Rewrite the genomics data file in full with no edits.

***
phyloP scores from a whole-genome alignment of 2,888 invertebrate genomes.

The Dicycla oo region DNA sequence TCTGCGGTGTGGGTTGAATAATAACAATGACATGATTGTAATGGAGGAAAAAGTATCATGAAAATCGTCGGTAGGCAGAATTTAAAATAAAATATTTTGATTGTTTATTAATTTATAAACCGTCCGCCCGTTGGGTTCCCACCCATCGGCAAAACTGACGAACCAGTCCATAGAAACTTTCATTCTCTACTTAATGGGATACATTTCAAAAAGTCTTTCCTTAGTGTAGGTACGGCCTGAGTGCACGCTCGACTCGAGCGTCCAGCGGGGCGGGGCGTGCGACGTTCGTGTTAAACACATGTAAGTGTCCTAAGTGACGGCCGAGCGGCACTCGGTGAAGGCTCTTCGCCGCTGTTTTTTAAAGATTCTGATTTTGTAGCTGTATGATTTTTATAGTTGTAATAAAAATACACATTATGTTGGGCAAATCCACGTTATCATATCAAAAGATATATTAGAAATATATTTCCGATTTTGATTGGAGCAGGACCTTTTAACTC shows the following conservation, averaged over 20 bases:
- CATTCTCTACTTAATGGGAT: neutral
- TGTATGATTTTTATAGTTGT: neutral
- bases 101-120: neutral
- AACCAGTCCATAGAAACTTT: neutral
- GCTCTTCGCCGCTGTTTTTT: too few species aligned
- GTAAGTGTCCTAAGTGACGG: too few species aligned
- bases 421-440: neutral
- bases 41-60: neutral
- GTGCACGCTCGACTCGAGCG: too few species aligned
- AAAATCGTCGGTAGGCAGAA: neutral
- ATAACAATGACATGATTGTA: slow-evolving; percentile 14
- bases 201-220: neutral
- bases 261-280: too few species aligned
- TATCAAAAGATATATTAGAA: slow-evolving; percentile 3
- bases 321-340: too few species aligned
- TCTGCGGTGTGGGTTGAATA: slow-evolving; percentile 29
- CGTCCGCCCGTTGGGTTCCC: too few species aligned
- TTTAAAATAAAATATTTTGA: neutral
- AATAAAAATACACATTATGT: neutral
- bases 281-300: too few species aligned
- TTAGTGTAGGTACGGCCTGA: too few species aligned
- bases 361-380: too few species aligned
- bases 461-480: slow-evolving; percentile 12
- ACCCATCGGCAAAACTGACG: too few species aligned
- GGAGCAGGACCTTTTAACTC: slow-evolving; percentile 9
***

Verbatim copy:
phyloP scores from a whole-genome alignment of 2,888 invertebrate genomes.

The Dicycla oo region DNA sequence TCTGCGGTGTGGGTTGAATAATAACAATGACATGATTGTAATGGAGGAAAAAGTATCATGAAAATCGTCGGTAGGCAGAATTTAAAATAAAATATTTTGATTGTTTATTAATTTATAAACCGTCCGCCCGTTGGGTTCCCACCCATCGGCAAAACTGACGAACCAGTCCATAGAAACTTTCATTCTCTACTTAATGGGATACATTTCAAAAAGTCTTTCCTTAGTGTAGGTACGGCCTGAGTGCACGCTCGACTCGAGCGTCCAGCGGGGCGGGGCGTGCGACGTTCGTGTTAAACACATGTAAGTGTCCTAAGTGACGGCCGAGCGGCACTCGGTGAAGGCTCTTCGCCGCTGTTTTTTAAAGATTCTGATTTTGTAGCTGTATGATTTTTATAGTTGTAATAAAAATACACATTATGTTGGGCAAATCCACGTTATCATATCAAAAGATATATTAGAAATATATTTCCGATTTTGATTGGAGCAGGACCTTTTAACTC shows the following conservation, averaged over 20 bases:
- CATTCTCTACTTAATGGGAT: neutral
- TGTATGATTTTTATAGTTGT: neutral
- bases 101-120: neutral
- AACCAGTCCATAGAAACTTT: neutral
- GCTCTTCGCCGCTGTTTTTT: too few species aligned
- GTAAGTGTCCTAAGTGACGG: too few species aligned
- bases 421-440: neutral
- bases 41-60: neutral
- GTGCACGCTCGACTCGAGCG: too few species aligned
- AAAATCGTCGGTAGGCAGAA: neutral
- ATAACAATGACATGATTGTA: slow-evolving; percentile 14
- bases 201-220: neutral
- bases 261-280: too few species aligned
- TATCAAAAGATATATTAGAA: slow-evolving; percentile 3
- bases 321-340: too few species aligned
- TCTGCGGTGTGGGTTGAATA: slow-evolving; percentile 29
- CGTCCGCCCGTTGGGTTCCC: too few species aligned
- TTTAAAATAAAATATTTTGA: neutral
- AATAAAAATACACATTATGT: neutral
- bases 281-300: too few species aligned
- TTAGTGTAGGTACGGCCTGA: too few species aligned
- bases 361-380: too few species aligned
- bases 461-480: slow-evolving; percentile 12
- ACCCATCGGCAAAACTGACG: too few species aligned
- GGAGCAGGACCTTTTAACTC: slow-evolving; percentile 9